Student Feedback on Courses

Semester 1, 2010


Thankyou to all those students who provided us with invaluable insights through their comments on the SFC Semester 1, 2010!

We had 28,000 comments from you telling us what you liked the most about your courses and what you saw as areas for improvement.  The Planning, Quality and Reporting team have been busy reading all your comments, which have been coded and sorted into themes (with all identifiers removed).  The reports of your comments have been provided to academic staff at the course, school and faculty levels and are now in the hands where appropriate steps can be taken that address the issues you have raised. 

Below is a summary of the key themes you identified as being the best aspects of a course and the primary aspects that you think are areas for improvement.

Best Aspects of your Courses


  • Overwhelmingly, you really like courses that have practical elements that link to the real world; whether these elements are interactive, via assessment, through exposure to specific skills and techniques, or to experiential learning.  Such approaches motivate you and help you understand how all your learning can be applied outside university - highlighting the value of your knowledge and skills and their usefulness to your future.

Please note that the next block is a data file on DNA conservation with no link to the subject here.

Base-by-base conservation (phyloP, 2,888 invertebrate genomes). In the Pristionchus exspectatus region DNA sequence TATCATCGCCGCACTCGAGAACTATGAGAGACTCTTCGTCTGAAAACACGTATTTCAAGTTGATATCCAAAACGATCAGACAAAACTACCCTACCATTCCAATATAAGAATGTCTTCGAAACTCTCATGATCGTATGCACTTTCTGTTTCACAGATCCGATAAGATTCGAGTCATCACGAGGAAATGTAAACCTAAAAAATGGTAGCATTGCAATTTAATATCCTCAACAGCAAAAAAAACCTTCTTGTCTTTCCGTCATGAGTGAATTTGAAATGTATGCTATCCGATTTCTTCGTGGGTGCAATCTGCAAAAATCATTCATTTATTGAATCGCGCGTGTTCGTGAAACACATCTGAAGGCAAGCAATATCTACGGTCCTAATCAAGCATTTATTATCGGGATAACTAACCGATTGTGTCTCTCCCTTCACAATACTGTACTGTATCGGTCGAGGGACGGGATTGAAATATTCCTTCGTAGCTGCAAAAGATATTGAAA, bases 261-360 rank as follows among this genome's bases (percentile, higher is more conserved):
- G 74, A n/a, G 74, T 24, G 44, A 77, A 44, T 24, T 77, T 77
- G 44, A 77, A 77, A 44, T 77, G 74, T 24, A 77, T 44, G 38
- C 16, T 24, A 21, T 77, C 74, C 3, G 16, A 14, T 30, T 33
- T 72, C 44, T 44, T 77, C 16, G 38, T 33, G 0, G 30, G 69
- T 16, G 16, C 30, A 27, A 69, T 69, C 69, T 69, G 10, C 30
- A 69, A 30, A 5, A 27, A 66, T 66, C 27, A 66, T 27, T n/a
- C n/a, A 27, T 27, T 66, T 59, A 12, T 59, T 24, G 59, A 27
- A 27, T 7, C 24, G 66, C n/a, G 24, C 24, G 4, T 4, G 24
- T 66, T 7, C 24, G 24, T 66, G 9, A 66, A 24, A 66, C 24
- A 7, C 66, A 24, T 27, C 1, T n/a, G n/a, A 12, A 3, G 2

• You like content that is both interesting and engaging;
  • You are motivated by teachers who are very knowledgeable, but more importantly those who are enthusiastic, dynamic, supportive and available;
  • While some of your course content can be difficult at times, your comprehension of this is made easier when it is delivered by teachers in a lucid manner, and who clarify confusing concepts by providing examples that link to the real world;
  • You like teachers who are well prepared and organised.

Areas that you identified as opportunities for improvement


  • You would prefer more consistent communication between lecturers and tutorial teachers;
  • Similarly, you would like consistent teaching quality between lecturers and tutorial teachers;
  • Consistency also extends to relevant links between the content taught and assessment items;
  • You prefer it when teachers engage with technological resources, such as BlackBoard and Lectopia, as they provide you with flexibility about how you engage with the course, as well as providing a valuable revision tool;
  • You prefer courses that are not rushed and allow time for you to synthesise dense information and concepts thoroughly;
  • You value and depend upon timely and thorough feedback on assessment items.